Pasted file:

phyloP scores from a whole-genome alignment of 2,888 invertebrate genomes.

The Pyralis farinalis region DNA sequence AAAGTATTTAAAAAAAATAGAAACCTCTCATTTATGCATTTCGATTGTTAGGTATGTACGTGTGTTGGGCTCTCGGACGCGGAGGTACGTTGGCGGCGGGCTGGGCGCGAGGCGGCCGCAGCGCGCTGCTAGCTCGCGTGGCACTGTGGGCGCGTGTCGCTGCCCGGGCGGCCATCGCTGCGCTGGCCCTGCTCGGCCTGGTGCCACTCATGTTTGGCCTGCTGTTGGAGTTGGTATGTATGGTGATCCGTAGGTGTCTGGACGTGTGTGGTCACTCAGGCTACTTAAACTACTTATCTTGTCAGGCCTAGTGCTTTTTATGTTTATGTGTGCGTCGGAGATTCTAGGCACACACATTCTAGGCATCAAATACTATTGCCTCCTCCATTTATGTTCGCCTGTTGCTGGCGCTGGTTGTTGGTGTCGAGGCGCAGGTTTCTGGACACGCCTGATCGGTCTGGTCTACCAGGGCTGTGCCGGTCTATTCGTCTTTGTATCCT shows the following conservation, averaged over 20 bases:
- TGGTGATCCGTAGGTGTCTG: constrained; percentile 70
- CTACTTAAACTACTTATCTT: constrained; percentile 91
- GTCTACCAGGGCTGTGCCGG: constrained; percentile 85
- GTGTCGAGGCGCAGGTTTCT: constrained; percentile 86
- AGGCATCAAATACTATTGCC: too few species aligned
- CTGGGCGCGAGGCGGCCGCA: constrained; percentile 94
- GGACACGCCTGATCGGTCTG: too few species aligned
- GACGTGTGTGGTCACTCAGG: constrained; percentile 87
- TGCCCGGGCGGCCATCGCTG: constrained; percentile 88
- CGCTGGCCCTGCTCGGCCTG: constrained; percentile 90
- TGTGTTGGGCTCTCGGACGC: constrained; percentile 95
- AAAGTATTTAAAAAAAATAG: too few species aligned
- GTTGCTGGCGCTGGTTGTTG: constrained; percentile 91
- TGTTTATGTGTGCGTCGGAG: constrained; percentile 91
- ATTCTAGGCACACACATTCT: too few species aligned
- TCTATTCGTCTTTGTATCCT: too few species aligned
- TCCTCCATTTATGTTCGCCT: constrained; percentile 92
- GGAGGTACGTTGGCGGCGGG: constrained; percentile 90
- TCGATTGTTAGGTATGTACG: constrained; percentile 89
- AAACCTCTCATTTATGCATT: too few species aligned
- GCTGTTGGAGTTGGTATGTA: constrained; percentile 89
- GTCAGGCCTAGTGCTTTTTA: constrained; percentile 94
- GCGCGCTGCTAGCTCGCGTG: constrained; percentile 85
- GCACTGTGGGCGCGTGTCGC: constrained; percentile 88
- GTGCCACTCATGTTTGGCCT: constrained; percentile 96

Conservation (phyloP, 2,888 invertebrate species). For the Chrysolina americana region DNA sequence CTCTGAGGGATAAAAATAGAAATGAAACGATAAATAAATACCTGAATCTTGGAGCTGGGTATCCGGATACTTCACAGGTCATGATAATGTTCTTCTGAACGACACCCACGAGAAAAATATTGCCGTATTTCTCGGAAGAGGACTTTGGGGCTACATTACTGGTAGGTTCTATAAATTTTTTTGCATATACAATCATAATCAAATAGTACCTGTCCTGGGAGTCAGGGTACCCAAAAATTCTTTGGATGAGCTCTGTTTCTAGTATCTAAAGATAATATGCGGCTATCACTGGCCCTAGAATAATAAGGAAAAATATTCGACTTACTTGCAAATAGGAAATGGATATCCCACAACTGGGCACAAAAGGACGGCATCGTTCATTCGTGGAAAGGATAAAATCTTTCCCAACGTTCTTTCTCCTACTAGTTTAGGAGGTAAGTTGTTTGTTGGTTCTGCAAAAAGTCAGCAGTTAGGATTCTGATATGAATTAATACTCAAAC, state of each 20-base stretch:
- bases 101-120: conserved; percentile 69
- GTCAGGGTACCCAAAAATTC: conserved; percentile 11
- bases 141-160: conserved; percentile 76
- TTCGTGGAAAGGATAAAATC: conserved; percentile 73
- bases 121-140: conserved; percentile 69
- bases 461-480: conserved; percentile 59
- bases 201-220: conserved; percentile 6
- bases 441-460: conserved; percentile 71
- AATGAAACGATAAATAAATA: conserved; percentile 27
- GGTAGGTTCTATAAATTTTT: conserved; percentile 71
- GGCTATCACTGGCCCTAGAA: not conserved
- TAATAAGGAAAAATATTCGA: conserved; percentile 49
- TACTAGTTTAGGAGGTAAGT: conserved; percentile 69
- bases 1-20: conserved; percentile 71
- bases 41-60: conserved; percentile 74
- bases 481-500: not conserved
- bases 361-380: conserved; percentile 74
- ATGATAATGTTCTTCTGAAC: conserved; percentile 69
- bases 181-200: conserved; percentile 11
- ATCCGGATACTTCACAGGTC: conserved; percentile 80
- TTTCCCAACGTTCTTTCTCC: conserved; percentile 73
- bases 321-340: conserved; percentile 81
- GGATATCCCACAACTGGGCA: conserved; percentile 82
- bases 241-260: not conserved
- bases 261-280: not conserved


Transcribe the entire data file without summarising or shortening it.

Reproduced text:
phyloP scores from a whole-genome alignment of 2,888 invertebrate genomes.

The Pyralis farinalis region DNA sequence AAAGTATTTAAAAAAAATAGAAACCTCTCATTTATGCATTTCGATTGTTAGGTATGTACGTGTGTTGGGCTCTCGGACGCGGAGGTACGTTGGCGGCGGGCTGGGCGCGAGGCGGCCGCAGCGCGCTGCTAGCTCGCGTGGCACTGTGGGCGCGTGTCGCTGCCCGGGCGGCCATCGCTGCGCTGGCCCTGCTCGGCCTGGTGCCACTCATGTTTGGCCTGCTGTTGGAGTTGGTATGTATGGTGATCCGTAGGTGTCTGGACGTGTGTGGTCACTCAGGCTACTTAAACTACTTATCTTGTCAGGCCTAGTGCTTTTTATGTTTATGTGTGCGTCGGAGATTCTAGGCACACACATTCTAGGCATCAAATACTATTGCCTCCTCCATTTATGTTCGCCTGTTGCTGGCGCTGGTTGTTGGTGTCGAGGCGCAGGTTTCTGGACACGCCTGATCGGTCTGGTCTACCAGGGCTGTGCCGGTCTATTCGTCTTTGTATCCT shows the following conservation, averaged over 20 bases:
- TGGTGATCCGTAGGTGTCTG: constrained; percentile 70
- CTACTTAAACTACTTATCTT: constrained; percentile 91
- GTCTACCAGGGCTGTGCCGG: constrained; percentile 85
- GTGTCGAGGCGCAGGTTTCT: constrained; percentile 86
- AGGCATCAAATACTATTGCC: too few species aligned
- CTGGGCGCGAGGCGGCCGCA: constrained; percentile 94
- GGACACGCCTGATCGGTCTG: too few species aligned
- GACGTGTGTGGTCACTCAGG: constrained; percentile 87
- TGCCCGGGCGGCCATCGCTG: constrained; percentile 88
- CGCTGGCCCTGCTCGGCCTG: constrained; percentile 90
- TGTGTTGGGCTCTCGGACGC: constrained; percentile 95
- AAAGTATTTAAAAAAAATAG: too few species aligned
- GTTGCTGGCGCTGGTTGTTG: constrained; percentile 91
- TGTTTATGTGTGCGTCGGAG: constrained; percentile 91
- ATTCTAGGCACACACATTCT: too few species aligned
- TCTATTCGTCTTTGTATCCT: too few species aligned
- TCCTCCATTTATGTTCGCCT: constrained; percentile 92
- GGAGGTACGTTGGCGGCGGG: constrained; percentile 90
- TCGATTGTTAGGTATGTACG: constrained; percentile 89
- AAACCTCTCATTTATGCATT: too few species aligned
- GCTGTTGGAGTTGGTATGTA: constrained; percentile 89
- GTCAGGCCTAGTGCTTTTTA: constrained; percentile 94
- GCGCGCTGCTAGCTCGCGTG: constrained; percentile 85
- GCACTGTGGGCGCGTGTCGC: constrained; percentile 88
- GTGCCACTCATGTTTGGCCT: constrained; percentile 96

Conservation (phyloP, 2,888 invertebrate species). For the Chrysolina americana region DNA sequence CTCTGAGGGATAAAAATAGAAATGAAACGATAAATAAATACCTGAATCTTGGAGCTGGGTATCCGGATACTTCACAGGTCATGATAATGTTCTTCTGAACGACACCCACGAGAAAAATATTGCCGTATTTCTCGGAAGAGGACTTTGGGGCTACATTACTGGTAGGTTCTATAAATTTTTTTGCATATACAATCATAATCAAATAGTACCTGTCCTGGGAGTCAGGGTACCCAAAAATTCTTTGGATGAGCTCTGTTTCTAGTATCTAAAGATAATATGCGGCTATCACTGGCCCTAGAATAATAAGGAAAAATATTCGACTTACTTGCAAATAGGAAATGGATATCCCACAACTGGGCACAAAAGGACGGCATCGTTCATTCGTGGAAAGGATAAAATCTTTCCCAACGTTCTTTCTCCTACTAGTTTAGGAGGTAAGTTGTTTGTTGGTTCTGCAAAAAGTCAGCAGTTAGGATTCTGATATGAATTAATACTCAAAC, state of each 20-base stretch:
- bases 101-120: conserved; percentile 69
- GTCAGGGTACCCAAAAATTC: conserved; percentile 11
- bases 141-160: conserved; percentile 76
- TTCGTGGAAAGGATAAAATC: conserved; percentile 73
- bases 121-140: conserved; percentile 69
- bases 461-480: conserved; percentile 59
- bases 201-220: conserved; percentile 6
- bases 441-460: conserved; percentile 71
- AATGAAACGATAAATAAATA: conserved; percentile 27
- GGTAGGTTCTATAAATTTTT: conserved; percentile 71
- GGCTATCACTGGCCCTAGAA: not conserved
- TAATAAGGAAAAATATTCGA: conserved; percentile 49
- TACTAGTTTAGGAGGTAAGT: conserved; percentile 69
- bases 1-20: conserved; percentile 71
- bases 41-60: conserved; percentile 74
- bases 481-500: not conserved
- bases 361-380: conserved; percentile 74
- ATGATAATGTTCTTCTGAAC: conserved; percentile 69
- bases 181-200: conserved; percentile 11
- ATCCGGATACTTCACAGGTC: conserved; percentile 80
- TTTCCCAACGTTCTTTCTCC: conserved; percentile 73
- bases 321-340: conserved; percentile 81
- GGATATCCCACAACTGGGCA: conserved; percentile 82
- bases 241-260: not conserved
- bases 261-280: not conserved